Defendant acknowledged she kept a logbook containing the number of hours driven and slept; however, she discarded the logbook before trial. On cross-examination, defendant confirmed federal law and her employer required her to maintain the logbook. She agreed that a logbook is “important because it documents all the times that you’re leaving, stopping and driving and … documents your downtime ….” Defendant initially testified that she “threw everything away after two years,” but when pressed, she admitted she discarded the logbook after she knew about this lawsuit. When asked to admit that she “consciously” threw out her logbook, she replied, “Not consciously, no.”
Plaintiff also presented the testimony of the New Jersey State Trooper who responded to the accident scene; however, by time of trial, he had no recollection of the accident. He therefore provided testimony based upon his accident report, which indicates Mr. McCormack stated, “I hit the brakes due to the accident and was hit from behind.” The report indicates defendant stated, “The car with the trailer hit the brakes and I couldn’t stop in time.” Two other cars were involved, one of which had minor damage. The report fails to confirm Mr. McCormack’s testimony that the car he was driving did “a 360,”1 or defendant’s testimony that another car swerved right just before the collision. Nor does the report list defendant’s daughter as a passenger in defendant’s vehicle.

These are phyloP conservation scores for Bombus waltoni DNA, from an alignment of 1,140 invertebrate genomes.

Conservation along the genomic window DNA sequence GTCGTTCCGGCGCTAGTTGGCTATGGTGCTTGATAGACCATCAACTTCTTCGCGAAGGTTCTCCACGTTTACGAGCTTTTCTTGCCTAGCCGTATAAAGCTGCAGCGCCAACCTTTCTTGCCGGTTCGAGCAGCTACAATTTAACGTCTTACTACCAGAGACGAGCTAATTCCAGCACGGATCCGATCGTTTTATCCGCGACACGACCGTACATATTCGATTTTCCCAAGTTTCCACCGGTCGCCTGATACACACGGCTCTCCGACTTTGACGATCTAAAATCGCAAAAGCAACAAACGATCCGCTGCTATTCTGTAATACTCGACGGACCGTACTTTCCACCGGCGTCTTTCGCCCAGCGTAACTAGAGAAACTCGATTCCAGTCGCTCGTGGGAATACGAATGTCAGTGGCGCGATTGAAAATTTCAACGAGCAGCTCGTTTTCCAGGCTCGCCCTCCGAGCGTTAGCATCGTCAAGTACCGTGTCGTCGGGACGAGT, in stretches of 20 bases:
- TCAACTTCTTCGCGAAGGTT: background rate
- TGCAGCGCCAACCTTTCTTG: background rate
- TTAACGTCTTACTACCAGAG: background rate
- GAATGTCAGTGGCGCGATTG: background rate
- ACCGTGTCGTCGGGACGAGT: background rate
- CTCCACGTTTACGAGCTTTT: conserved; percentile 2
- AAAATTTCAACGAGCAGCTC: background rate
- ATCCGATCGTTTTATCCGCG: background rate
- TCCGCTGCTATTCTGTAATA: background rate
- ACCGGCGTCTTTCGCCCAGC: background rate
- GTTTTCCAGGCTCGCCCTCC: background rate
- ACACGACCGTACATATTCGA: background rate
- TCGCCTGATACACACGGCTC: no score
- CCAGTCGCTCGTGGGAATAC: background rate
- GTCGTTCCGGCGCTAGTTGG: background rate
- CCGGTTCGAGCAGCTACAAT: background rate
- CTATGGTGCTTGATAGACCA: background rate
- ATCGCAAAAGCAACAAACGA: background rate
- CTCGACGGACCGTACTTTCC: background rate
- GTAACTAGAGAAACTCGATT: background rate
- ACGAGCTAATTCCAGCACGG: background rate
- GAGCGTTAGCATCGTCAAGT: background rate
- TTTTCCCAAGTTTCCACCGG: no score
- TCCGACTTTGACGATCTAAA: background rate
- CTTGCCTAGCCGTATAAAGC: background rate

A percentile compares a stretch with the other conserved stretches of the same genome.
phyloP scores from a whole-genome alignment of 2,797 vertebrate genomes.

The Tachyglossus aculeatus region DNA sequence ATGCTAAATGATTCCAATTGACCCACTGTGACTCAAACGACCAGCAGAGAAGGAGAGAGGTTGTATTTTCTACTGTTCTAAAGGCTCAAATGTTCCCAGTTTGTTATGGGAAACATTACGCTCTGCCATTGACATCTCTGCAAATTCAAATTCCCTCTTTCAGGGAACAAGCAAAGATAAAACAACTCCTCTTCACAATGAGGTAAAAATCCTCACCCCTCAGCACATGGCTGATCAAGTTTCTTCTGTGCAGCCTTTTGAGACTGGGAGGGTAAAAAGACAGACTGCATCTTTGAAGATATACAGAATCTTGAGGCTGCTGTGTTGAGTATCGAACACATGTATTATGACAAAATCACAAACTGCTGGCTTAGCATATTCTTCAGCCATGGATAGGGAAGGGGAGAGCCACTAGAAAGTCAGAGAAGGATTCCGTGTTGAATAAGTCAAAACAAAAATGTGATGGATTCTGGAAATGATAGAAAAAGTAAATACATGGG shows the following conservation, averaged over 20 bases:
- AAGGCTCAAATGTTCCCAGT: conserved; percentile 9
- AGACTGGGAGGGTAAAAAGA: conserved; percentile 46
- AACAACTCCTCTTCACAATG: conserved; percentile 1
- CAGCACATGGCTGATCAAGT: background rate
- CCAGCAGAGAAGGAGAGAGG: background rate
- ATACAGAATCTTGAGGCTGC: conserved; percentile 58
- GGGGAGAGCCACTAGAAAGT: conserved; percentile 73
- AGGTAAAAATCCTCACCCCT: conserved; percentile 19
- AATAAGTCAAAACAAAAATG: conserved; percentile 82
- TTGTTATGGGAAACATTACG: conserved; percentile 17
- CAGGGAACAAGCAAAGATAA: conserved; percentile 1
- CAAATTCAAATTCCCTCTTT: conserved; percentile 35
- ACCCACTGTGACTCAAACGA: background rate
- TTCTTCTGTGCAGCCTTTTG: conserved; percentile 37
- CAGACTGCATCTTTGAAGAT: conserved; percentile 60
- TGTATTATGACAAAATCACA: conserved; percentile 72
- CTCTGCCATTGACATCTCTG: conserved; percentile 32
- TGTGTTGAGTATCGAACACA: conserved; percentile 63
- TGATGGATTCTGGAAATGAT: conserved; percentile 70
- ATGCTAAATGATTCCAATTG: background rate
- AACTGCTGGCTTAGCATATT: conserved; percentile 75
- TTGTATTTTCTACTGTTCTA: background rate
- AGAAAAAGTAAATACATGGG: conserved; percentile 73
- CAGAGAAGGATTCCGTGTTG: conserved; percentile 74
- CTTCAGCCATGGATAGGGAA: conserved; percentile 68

*3 An ambulance took plaintiff, her daughter and Mr. McCormack to the hospital. Plaintiff complained of neck, back and shoulder pain. The hospital discharged all three in the middle of the night. They spent the rest of the night at a hotel, then rented an RV in the morning. They stopped at the impound lot holding plaintiff’s car and camper before continuing on to the race.